Travel tech for the busy exec

Remember when getting there was half the fun? Me neither. Business travel can be extremely tedious, and very annoying. But with the right tech, it becomes a lot less painful. Here are a few of my favourite things for making a trip more hassle-free.

Kobo Clara HD

Why a separate e-book reader? Simple – because e-ink is much easier on the eyes than a computer or tablet screen, and an e-reader’s battery lasts for weeks, not hours. I carry my Kobo Clara HD (which weighs almost nothing – only 166 grams), loaded with a bunch of library books and the odd business document as required, along with my laptop. It holds up to 6000 books, has 11 fonts and over 40 font styles, and supports 14 file formats (but not Kindle’s, in case you were wondering). The front light lets you read anytime.

iStorage diskAshur

In these uncertain times, it pays to be a bit paranoid about your data. The iStorage diskAshur is a compact external hard drive that is full-disk hardware encrypted (256 bit AES) and unlocked from a keypad right on the drive. You can set up individual user codes as well as the required admin code. If the code is entered incorrectly 15 times, the drive is wiped. You can also set up a self-destruct code that wipes the drive, and deletes all encryption keys and codes. The diskAshur hardware is designed to thwart tampering. It works with any device with a USB port (even embedded devices or Chromebooks), and supports USB 3.1.

Orico Power Bar (240 volt input support) and plug adapters

Have you ever had a hotel room with enough electrical sockets in the right places? I haven’t. The Orico power bar has two outlets, plus four USB charging ports, and it can handle European voltages (any power bar that can’t accept 240 volt inputs will self-destruct when introduced to them – trust me on that). It’s also a surge suppressor. I also carry plug adapters for my destination, if required, so the power bar can be plugged in to the wall, and then my devices can use their regular cords with the power bar. Be sure to buy adapters that can handle grounded plugs – many can’t.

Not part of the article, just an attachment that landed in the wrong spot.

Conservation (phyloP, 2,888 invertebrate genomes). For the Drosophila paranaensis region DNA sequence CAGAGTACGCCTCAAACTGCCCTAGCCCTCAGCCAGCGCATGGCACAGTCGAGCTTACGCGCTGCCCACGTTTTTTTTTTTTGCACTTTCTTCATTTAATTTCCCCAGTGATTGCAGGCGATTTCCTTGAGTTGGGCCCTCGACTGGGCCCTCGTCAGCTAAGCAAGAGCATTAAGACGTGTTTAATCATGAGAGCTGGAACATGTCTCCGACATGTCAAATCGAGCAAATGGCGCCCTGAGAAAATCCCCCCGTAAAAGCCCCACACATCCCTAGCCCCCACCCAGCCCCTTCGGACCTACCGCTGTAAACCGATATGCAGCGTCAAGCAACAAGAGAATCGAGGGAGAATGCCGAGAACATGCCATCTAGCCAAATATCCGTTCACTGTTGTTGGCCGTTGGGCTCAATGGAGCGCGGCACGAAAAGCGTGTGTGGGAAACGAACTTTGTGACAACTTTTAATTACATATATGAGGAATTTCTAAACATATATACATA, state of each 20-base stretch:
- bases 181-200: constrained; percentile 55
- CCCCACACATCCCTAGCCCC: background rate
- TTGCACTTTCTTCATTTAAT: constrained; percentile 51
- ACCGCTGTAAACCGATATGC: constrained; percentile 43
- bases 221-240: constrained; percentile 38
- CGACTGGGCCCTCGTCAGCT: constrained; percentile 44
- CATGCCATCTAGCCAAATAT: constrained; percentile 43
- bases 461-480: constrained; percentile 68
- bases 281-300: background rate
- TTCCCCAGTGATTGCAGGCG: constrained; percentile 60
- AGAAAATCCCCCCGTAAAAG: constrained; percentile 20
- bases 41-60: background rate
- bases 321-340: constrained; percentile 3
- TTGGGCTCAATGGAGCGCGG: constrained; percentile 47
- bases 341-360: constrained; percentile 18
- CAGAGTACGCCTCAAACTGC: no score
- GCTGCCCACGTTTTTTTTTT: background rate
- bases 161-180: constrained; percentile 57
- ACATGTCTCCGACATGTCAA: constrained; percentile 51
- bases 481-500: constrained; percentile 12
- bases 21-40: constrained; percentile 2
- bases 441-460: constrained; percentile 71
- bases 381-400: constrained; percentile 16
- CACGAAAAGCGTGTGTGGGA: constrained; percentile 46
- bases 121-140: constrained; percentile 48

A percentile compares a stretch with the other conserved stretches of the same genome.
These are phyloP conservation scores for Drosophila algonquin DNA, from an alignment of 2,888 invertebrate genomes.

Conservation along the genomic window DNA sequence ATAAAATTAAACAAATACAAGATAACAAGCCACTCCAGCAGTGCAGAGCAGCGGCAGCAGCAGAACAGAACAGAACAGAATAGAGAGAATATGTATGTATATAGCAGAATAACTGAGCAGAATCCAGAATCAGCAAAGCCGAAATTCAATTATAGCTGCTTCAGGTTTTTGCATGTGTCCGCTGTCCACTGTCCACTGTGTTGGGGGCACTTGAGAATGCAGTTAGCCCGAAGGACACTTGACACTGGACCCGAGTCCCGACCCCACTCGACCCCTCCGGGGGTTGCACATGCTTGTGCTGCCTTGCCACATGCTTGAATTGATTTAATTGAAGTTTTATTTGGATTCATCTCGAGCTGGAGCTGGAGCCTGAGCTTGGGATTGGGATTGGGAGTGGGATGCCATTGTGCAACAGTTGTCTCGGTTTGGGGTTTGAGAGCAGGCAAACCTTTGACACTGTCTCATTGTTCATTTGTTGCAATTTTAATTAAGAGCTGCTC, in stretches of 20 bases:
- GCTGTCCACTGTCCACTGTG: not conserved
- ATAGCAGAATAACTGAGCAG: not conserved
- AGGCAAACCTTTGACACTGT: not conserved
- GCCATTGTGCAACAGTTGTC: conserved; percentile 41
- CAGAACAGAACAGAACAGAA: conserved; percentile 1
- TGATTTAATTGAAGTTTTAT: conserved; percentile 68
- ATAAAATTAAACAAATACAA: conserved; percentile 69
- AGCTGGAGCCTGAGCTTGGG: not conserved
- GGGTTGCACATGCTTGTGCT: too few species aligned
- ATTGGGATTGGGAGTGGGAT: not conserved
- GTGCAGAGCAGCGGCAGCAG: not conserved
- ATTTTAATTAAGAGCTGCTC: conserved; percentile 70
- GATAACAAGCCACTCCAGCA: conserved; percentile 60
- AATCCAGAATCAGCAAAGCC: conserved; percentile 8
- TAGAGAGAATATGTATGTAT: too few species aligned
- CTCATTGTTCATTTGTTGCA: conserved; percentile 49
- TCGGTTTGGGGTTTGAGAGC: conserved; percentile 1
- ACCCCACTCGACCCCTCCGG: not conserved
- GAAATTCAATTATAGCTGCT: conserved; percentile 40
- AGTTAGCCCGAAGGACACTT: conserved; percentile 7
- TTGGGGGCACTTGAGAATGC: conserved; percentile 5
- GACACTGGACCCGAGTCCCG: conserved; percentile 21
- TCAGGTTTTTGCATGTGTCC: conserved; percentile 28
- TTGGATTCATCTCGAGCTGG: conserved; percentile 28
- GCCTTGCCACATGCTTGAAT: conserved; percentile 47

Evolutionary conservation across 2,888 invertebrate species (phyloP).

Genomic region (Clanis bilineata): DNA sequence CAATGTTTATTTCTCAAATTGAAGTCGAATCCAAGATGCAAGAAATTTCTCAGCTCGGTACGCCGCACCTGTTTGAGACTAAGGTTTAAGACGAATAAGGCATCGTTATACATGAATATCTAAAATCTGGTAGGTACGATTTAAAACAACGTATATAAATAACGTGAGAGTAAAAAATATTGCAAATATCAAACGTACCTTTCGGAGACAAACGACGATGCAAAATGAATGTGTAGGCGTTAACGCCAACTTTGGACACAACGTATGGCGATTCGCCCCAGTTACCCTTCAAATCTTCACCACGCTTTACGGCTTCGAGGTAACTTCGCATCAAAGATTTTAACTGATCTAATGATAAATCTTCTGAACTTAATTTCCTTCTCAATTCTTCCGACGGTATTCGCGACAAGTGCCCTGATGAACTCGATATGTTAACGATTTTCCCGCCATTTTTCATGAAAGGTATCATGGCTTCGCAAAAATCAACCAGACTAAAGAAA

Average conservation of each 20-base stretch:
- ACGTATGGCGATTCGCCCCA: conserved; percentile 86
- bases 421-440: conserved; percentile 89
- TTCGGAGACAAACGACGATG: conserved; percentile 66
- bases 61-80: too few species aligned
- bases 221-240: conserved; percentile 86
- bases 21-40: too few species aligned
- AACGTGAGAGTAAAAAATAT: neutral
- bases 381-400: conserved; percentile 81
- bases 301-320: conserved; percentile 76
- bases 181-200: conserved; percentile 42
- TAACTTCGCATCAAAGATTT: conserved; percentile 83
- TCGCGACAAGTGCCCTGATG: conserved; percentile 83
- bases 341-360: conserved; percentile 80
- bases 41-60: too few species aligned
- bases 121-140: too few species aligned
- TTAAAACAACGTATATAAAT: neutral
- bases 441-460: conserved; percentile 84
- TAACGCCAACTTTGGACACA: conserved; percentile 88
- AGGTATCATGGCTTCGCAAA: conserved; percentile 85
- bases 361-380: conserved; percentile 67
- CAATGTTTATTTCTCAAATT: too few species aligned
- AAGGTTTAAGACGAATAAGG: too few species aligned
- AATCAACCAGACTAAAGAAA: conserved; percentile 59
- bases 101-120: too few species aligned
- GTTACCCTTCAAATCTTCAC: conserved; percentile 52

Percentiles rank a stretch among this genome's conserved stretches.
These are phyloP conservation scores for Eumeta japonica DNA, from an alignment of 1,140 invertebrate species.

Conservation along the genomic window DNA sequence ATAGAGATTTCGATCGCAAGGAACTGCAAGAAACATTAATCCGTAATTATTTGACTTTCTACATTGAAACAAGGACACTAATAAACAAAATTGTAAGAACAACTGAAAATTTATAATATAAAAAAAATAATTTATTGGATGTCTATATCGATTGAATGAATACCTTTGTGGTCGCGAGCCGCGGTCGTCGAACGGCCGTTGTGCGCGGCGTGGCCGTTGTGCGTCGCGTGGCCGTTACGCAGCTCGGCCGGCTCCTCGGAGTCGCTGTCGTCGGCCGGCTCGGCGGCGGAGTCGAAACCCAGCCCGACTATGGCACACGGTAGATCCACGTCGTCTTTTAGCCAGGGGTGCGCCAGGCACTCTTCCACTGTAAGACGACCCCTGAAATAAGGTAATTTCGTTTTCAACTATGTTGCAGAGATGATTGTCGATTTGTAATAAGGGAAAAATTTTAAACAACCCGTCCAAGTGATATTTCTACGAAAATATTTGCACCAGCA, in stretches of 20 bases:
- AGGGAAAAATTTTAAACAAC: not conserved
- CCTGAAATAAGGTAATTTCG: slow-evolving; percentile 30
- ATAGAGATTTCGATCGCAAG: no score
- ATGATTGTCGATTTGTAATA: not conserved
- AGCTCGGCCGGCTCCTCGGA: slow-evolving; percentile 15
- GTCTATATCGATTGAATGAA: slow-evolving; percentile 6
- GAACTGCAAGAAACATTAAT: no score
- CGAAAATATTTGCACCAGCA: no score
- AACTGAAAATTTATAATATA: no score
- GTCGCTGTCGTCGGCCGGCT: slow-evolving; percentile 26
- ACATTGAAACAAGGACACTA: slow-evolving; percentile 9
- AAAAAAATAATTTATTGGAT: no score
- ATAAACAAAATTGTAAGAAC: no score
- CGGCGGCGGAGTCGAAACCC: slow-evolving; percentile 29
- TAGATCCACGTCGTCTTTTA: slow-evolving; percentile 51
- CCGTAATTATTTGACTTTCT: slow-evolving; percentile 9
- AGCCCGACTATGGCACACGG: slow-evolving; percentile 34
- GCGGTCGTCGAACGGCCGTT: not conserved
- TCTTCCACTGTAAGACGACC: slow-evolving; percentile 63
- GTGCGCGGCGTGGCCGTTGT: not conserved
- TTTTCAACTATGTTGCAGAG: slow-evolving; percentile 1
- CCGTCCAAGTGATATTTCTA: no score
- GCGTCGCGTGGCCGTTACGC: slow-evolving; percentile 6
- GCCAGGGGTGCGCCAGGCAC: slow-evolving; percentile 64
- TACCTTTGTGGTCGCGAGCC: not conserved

Multi-connector cable

I call them hydra cables – those USB to multiple connector cables we often pick up for free at trade shows. They offer a standard USB connector, plus a mix of micro USB, mini USB, Lightning (for iPhone or iPad), and USB-C connectors in one handy unit. Rather than carrying half a dozen cables, tuck one of these into your bag. If you plan to charge your phone through one of them at a public charging point, consider picking up a charge-only version (it lacks the data connection pins) to ensure nothing nasty sneaks onto your device while it’s juicing up.

Microsoft Arc Mouse

The Microsoft Arc Mouse has several advantages, besides being kind of cute. It packs completely flat; you turn it on by bending it into an arc, and turn it off by splatting it flat again (very therapeutic after a tough day). It connects via Bluetooth – no wires or dongles required. And the newest model has a full scroll plane to allow both vertical and horizontal scrolling.

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Lynn Greiner
Lynn Greiner
Lynn Greiner has been interpreting tech for businesses for over 20 years and has worked in the industry as well as writing about it, giving her a unique perspective into the issues companies face. She has both IT credentials and a business degree

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